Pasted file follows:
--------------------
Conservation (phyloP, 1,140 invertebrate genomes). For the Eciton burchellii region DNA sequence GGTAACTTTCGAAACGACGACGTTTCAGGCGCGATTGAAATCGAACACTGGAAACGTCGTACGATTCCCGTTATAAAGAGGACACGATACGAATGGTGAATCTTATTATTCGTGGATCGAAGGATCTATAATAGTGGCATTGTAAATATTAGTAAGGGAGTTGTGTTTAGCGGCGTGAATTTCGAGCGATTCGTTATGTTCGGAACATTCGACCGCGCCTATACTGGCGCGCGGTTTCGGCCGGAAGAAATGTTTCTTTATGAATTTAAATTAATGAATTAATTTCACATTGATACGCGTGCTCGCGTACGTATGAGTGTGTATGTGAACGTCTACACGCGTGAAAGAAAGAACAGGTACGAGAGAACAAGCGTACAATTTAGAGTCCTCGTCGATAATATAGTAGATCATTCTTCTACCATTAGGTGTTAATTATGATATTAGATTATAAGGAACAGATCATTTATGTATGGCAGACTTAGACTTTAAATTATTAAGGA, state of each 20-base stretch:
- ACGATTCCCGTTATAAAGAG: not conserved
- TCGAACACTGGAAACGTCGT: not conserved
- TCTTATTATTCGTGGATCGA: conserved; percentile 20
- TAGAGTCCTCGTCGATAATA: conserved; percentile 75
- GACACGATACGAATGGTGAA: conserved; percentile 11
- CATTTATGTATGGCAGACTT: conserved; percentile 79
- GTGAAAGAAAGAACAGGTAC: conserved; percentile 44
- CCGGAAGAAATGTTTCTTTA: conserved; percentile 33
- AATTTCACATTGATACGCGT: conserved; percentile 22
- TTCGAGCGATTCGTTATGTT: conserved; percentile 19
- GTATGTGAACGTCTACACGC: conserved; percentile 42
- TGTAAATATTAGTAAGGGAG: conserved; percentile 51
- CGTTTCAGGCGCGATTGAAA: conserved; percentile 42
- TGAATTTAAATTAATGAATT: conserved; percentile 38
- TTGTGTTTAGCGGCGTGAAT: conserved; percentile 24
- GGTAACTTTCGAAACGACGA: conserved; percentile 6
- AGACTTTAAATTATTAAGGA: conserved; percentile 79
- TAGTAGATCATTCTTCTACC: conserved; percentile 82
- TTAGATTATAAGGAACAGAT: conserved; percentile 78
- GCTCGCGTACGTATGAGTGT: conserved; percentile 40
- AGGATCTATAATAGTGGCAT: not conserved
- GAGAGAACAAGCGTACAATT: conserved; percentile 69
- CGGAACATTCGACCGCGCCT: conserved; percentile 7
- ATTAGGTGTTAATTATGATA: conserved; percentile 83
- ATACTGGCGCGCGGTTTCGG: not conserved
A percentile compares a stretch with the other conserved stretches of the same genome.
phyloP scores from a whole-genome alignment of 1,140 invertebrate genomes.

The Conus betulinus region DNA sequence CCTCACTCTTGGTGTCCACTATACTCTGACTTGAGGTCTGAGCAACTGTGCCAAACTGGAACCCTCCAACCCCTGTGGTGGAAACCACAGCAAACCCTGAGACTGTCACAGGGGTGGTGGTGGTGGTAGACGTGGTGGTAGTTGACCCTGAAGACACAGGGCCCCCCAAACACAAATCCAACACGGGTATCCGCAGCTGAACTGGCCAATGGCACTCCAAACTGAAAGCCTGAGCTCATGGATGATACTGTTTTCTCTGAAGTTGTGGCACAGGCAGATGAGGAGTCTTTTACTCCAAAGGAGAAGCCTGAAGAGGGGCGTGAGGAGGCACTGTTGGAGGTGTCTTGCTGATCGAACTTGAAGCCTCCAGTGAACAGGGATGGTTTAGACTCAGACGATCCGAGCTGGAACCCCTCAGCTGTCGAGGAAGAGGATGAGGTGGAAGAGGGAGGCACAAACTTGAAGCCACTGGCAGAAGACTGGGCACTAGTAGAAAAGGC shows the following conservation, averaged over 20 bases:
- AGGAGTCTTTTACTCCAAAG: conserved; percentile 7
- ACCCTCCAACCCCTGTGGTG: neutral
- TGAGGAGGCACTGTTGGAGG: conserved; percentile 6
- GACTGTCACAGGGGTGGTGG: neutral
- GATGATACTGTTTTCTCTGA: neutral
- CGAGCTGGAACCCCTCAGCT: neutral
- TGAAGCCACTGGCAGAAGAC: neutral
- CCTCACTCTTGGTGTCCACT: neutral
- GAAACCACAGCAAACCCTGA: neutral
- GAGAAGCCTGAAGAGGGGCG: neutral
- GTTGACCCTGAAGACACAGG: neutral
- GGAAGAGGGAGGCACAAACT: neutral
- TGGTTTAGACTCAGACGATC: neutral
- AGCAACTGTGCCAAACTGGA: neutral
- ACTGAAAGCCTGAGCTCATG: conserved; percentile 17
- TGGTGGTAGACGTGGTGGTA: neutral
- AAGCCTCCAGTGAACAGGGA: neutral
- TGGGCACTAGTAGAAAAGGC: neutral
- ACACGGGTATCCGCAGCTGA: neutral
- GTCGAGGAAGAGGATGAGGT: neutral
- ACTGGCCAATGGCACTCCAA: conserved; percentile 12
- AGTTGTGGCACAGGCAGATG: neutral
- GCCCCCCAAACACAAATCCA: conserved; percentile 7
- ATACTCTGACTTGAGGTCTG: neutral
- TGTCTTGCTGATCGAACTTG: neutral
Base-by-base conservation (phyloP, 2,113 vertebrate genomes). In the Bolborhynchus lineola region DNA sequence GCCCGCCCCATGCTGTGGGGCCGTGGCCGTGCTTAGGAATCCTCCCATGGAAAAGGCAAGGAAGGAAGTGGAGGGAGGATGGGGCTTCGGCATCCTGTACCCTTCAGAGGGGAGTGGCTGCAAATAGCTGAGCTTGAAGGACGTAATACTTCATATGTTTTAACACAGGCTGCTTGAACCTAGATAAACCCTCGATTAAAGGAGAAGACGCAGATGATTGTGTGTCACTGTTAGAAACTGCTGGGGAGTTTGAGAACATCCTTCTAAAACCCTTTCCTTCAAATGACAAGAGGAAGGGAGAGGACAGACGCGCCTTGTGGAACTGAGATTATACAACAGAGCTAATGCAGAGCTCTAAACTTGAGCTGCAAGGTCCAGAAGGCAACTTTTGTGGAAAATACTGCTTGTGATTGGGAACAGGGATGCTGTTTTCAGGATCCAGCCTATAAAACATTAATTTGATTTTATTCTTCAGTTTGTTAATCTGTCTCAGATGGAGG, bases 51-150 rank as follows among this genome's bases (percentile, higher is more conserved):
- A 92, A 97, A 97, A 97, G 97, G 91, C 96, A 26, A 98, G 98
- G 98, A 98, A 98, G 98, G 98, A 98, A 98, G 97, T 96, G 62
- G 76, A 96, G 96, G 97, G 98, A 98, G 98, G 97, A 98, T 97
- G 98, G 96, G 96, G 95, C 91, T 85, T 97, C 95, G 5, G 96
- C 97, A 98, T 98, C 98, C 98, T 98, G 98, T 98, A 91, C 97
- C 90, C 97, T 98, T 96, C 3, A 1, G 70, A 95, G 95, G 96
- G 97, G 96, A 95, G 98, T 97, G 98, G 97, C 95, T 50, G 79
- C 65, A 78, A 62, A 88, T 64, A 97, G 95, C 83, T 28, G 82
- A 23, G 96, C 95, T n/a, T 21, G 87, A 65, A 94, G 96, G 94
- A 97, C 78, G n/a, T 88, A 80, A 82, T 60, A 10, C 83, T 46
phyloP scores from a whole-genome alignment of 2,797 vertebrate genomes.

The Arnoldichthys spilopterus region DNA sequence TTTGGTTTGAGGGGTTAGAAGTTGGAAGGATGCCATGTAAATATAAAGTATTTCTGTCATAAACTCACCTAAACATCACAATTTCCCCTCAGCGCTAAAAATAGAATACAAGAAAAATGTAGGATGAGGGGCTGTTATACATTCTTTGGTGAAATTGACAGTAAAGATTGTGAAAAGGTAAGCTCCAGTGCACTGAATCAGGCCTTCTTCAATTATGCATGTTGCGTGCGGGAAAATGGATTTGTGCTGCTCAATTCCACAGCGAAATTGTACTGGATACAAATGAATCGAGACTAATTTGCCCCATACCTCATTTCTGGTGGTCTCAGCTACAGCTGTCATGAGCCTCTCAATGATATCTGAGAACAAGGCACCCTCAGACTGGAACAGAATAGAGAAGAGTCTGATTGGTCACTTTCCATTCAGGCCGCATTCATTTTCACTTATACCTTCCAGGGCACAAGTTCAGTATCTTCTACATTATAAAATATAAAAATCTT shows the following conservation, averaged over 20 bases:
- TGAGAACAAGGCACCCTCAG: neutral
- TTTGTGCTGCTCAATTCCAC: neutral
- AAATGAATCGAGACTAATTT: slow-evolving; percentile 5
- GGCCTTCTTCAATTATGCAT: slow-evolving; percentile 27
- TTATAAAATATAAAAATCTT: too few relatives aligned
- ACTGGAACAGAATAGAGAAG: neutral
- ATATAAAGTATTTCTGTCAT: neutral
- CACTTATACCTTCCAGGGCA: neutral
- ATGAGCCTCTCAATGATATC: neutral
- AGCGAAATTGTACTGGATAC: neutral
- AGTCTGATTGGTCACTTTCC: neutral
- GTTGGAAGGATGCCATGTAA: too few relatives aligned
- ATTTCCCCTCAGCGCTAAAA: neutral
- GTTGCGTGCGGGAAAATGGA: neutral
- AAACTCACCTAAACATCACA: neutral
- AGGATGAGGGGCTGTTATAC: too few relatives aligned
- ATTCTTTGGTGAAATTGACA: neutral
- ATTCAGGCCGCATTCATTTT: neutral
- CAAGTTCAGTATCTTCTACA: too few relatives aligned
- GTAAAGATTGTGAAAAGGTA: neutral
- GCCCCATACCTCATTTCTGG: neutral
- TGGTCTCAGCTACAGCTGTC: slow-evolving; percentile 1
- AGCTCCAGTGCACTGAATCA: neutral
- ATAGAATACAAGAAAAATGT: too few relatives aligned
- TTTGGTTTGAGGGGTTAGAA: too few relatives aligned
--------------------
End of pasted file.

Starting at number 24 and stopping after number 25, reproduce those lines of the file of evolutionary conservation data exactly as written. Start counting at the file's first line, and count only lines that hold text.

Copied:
- CGGAACATTCGACCGCGCCT: conserved; percentile 7
- ATTAGGTGTTAATTATGATA: conserved; percentile 83